Peace for All, Not War

Sunday Message by Rev. Pat Bessey —

Some Sundays feel magical to me and this past Sunday was one of them. As I reflected on what made it so, I realized there were many things. I was passionate in sharing the message about Armistice Day and waging peace, not war. The energy of love in both services was palpable. We welcomed new friends and there was a woman sitting on an aisle seat that I kept looking at, knowing that I knew her but couldn’t pull up her name until she was leaving. In the moment she came toward me, her name came to me and I realized I hadn’t seen her since before we left Unity Center for Spiritual Growth in 1994. She was part of the community that we were leaving and now, 24 years later, she appears. The frosting on the cake was the fellowshipping that was happening in Unity Hall where every table was full, and people were feasting on great food and great connection.

The message on Sunday was a history lesson on how Armistice Day got changed to Veterans Day. Sunday at 11 a.m. was the cease fire that ended World War I known as the “Great War.” The word “armistice” means “an agreement made by opposing sides in a war to stop fighting for a certain time.”

By an act approved on May 13, 1938, November 11 became a legal federal holiday, dedicated to the cause of world peace and to be hereafter celebrated and known as Armistice Day. Unfortunately, “the war to end all wars” did not, and the United States was soon embroiled in World War II and then the Korean War. In 1954 Armistice Day was changed to Veterans Day.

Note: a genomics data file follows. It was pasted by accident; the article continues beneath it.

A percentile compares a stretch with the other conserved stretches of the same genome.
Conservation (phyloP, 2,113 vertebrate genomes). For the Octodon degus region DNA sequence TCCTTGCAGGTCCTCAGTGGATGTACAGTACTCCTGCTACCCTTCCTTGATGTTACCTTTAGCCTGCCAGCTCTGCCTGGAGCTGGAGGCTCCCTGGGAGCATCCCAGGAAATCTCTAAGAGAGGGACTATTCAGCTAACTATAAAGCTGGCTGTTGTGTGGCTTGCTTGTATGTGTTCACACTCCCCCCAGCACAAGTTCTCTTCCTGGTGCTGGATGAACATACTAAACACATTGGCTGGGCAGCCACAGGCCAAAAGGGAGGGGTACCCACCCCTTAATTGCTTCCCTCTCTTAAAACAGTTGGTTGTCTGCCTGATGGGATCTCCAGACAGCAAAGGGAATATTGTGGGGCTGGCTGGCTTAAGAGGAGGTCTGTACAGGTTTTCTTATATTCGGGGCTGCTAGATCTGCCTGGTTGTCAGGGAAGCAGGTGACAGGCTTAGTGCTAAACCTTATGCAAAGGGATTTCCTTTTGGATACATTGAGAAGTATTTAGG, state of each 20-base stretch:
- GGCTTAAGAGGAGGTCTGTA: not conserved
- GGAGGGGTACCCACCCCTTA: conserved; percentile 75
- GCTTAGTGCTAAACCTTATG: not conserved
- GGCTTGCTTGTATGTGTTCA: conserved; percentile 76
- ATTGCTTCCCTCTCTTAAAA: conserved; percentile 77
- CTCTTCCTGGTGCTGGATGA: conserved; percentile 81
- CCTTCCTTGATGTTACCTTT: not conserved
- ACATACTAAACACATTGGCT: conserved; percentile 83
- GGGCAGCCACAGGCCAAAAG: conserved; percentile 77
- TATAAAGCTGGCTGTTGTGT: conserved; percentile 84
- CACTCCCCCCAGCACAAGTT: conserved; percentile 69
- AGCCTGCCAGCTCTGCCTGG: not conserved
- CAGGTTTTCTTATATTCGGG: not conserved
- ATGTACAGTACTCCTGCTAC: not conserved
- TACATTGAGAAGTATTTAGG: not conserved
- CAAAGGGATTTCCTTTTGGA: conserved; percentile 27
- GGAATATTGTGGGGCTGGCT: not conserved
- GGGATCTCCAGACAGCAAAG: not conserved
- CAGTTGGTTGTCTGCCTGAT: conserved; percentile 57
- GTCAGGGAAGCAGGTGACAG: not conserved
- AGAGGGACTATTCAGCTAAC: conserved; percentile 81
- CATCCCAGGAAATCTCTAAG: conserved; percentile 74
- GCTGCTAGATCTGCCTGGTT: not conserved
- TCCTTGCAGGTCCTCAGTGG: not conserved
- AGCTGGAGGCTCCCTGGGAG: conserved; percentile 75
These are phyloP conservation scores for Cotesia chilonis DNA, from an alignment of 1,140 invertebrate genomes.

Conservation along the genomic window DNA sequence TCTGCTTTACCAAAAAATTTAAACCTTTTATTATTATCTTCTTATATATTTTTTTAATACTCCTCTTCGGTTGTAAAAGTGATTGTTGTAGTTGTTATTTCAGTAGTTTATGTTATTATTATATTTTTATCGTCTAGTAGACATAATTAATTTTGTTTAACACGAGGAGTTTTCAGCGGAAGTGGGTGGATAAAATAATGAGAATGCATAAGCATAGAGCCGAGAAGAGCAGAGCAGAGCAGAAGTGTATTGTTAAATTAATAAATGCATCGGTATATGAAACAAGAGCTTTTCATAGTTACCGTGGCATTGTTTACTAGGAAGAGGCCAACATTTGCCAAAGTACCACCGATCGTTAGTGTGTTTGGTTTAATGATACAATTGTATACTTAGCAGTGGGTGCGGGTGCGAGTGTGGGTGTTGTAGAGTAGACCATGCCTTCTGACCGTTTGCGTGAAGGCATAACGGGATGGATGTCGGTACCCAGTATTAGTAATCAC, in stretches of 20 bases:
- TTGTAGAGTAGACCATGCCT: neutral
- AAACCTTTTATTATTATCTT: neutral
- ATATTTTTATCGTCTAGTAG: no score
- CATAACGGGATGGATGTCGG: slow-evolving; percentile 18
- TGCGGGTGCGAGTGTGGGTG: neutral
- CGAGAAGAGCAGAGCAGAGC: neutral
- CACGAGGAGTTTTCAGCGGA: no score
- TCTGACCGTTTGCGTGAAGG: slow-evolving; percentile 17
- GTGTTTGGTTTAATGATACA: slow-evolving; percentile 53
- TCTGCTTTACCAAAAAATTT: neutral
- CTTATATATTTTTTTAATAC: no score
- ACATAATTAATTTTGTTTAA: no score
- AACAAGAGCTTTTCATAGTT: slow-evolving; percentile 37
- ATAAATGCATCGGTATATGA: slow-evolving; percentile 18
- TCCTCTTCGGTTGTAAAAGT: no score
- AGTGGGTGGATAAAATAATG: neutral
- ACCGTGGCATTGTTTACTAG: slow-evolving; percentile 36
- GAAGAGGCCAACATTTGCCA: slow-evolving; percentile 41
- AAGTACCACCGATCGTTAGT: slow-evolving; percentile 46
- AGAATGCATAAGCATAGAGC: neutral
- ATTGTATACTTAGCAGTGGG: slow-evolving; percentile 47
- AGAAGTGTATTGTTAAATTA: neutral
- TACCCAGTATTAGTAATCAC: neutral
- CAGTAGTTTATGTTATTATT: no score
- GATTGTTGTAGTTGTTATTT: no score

I shared in the message about a new book written by Michael Messner called Guys Like Me: Five Wars, Five Veterans for Peace. The book tells the stories of five veterans from World War II through the Iraq War. All have dealt with the trauma of war and all have become lifelong peace advocates. Their stories contain their paths to reconciliation with former enemies and to their own personal healing from trauma and from what Messner calls “the deep moral injury” they carry from having killed other people, sometimes in great numbers.

His grandfather, Russell Messner, was the impetus for this book. He was a World War I veteran. I am not going to tell you the whole story as you can listen to it; however, here is one quote that says it all. Messner tells of wishing his grandfather Happy Veterans Day 35 years ago and this is what his grandfather said, “It’s not Veterans Day; it’s Armistice Day,” his grandfather angrily retorted. “Those damn politicians went and changed it to Veterans Day so that they could keep having more wars.”

Messner went on to say many veterans of World War I and other wars were, and are, staunch advocates for peace. “One of the reasons I wrote Guys Like Me was because I wanted to make these veterans’ voices and stories more visible to the American public,” Messner said. “I think this is a particularly important time for their voices to be heard, especially in light of our government’s efforts to radically increase our already huge military budget, as they continue drone warfare and military occupations in Afghanistan and elsewhere.”

Veterans for Peace groups across this country are advocating to bring back Armistice Day and celebrate it for what it was meant to be: to wage peace and not war.

Next Sunday we will be in celebration mode as we express great gratitude to all who contributed to our new roof. At the 10 a.m. service we will be having a special recognition for all the blessings this community has experienced over this last year, followed by our traditional Thanksgiving Lunch. If you are planning to stay for lunch – and we hope you are – please bring a pie or dessert to share.

You are a my life.
Rev. Patricia Bessey

Comments are closed.